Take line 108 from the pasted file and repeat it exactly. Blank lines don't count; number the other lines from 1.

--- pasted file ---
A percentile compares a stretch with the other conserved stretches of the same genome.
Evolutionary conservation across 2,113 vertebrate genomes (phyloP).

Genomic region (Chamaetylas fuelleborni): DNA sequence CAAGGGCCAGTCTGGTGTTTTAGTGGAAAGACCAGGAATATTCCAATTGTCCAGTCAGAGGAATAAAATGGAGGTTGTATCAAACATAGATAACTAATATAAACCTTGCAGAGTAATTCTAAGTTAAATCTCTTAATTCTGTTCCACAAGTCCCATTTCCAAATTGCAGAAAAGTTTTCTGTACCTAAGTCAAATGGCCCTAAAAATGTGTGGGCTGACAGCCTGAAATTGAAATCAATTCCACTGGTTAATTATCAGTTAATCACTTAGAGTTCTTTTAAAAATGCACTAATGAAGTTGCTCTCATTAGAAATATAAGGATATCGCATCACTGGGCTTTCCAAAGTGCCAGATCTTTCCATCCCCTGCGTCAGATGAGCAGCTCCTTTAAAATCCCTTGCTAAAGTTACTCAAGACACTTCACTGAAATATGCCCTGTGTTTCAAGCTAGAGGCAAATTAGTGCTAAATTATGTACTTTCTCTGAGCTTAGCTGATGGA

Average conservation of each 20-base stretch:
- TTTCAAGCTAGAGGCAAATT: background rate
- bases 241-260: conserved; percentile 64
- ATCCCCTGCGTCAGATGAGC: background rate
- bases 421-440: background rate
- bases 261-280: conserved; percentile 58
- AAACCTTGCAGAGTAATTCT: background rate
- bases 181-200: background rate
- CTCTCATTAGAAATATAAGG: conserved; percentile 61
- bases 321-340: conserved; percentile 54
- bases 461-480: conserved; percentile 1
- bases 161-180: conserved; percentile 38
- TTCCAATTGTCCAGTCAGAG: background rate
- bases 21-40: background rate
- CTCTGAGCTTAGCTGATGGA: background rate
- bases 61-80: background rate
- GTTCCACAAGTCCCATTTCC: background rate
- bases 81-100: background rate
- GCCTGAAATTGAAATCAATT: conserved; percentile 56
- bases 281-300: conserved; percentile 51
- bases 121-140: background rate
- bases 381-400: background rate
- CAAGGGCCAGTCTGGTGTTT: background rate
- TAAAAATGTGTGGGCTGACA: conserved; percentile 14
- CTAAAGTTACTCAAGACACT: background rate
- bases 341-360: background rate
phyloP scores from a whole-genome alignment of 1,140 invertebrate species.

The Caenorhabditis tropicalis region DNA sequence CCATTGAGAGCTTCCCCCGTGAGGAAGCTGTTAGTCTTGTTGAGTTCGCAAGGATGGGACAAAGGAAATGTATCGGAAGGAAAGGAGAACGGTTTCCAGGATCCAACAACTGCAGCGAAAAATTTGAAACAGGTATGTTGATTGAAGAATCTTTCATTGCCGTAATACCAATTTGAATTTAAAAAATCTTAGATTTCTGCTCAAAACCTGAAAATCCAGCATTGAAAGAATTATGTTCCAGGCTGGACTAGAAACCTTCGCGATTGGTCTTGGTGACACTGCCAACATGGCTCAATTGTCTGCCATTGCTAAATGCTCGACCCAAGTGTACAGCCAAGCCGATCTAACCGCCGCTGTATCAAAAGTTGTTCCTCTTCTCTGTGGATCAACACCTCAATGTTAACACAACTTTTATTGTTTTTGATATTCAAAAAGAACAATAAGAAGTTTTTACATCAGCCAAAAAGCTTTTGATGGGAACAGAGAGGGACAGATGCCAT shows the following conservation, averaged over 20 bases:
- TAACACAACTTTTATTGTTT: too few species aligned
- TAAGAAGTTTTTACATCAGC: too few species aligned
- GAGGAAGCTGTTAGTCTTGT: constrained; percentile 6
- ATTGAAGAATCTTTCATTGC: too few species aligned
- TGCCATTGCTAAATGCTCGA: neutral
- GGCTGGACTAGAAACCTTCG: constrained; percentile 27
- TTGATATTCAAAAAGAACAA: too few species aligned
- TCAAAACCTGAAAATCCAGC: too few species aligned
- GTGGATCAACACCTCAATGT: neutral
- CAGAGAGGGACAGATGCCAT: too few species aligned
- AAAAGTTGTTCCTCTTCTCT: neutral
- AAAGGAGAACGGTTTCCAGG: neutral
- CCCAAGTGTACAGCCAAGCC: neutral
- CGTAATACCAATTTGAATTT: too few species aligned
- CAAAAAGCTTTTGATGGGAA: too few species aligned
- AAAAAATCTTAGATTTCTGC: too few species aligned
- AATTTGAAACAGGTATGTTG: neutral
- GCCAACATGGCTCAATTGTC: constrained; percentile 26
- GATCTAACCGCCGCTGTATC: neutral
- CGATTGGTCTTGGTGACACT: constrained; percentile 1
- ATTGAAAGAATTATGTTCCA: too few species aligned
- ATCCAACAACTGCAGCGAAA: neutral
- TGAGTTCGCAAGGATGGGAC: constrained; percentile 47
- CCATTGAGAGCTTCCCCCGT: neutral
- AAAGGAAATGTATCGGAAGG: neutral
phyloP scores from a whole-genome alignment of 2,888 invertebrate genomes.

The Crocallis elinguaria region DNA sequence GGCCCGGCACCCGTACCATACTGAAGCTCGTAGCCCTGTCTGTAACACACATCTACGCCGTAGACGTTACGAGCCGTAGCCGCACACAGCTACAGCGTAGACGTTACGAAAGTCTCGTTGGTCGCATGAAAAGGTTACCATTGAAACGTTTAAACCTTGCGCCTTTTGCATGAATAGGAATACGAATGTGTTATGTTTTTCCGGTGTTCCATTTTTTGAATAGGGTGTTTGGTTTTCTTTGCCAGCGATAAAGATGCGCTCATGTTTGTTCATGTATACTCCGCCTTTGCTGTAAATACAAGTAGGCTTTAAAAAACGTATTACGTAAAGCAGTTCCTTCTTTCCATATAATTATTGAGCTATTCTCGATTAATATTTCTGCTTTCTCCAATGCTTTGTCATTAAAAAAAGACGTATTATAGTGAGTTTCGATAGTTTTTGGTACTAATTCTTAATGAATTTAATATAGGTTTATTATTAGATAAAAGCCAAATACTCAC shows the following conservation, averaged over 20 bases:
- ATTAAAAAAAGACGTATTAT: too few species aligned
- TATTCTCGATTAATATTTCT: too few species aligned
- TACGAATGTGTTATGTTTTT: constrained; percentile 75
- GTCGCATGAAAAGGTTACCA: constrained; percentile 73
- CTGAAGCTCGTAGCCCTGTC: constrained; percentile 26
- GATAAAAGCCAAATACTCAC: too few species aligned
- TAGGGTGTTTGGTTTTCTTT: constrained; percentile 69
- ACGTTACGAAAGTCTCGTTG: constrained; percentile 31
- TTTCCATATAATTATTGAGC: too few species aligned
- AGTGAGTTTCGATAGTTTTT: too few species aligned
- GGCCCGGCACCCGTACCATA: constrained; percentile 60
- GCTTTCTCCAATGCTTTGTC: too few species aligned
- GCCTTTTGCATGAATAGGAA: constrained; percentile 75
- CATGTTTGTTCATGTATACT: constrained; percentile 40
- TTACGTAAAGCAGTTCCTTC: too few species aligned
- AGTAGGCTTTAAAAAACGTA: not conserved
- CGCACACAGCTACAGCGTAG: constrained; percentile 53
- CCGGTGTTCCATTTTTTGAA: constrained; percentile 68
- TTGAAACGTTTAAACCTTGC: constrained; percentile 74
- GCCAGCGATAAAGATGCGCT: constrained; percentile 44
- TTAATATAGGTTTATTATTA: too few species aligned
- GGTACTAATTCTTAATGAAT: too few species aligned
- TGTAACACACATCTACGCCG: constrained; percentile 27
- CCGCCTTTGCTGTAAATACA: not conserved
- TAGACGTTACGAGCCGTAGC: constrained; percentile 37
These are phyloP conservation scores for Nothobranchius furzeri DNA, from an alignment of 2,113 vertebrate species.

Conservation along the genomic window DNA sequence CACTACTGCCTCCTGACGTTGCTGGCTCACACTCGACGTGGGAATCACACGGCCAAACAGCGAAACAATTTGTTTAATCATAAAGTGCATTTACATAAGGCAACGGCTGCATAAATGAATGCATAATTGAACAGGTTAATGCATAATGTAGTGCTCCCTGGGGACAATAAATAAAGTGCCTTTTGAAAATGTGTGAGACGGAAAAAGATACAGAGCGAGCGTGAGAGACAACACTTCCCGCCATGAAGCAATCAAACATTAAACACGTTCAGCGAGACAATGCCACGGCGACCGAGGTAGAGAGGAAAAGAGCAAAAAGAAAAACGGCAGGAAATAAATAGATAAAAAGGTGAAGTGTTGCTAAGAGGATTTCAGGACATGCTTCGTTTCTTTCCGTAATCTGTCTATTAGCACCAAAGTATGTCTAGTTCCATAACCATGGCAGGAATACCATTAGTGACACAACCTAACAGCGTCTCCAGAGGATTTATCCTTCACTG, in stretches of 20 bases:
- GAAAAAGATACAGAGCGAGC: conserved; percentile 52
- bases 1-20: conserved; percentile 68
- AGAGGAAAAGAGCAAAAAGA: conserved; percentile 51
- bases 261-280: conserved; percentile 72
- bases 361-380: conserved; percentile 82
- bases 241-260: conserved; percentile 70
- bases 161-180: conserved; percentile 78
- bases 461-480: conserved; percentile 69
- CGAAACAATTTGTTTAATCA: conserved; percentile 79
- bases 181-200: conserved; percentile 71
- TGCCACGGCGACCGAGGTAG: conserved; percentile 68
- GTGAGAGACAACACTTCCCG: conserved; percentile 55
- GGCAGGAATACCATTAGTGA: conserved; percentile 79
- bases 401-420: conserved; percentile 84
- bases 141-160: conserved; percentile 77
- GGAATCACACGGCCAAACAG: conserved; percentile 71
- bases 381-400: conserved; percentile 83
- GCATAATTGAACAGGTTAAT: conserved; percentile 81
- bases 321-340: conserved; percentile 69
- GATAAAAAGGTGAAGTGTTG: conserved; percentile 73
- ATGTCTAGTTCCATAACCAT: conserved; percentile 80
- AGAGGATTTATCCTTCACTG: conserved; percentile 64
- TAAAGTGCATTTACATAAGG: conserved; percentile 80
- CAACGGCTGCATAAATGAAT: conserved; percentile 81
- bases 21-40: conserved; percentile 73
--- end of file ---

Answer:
- TAAAGTGCATTTACATAAGG: conserved; percentile 80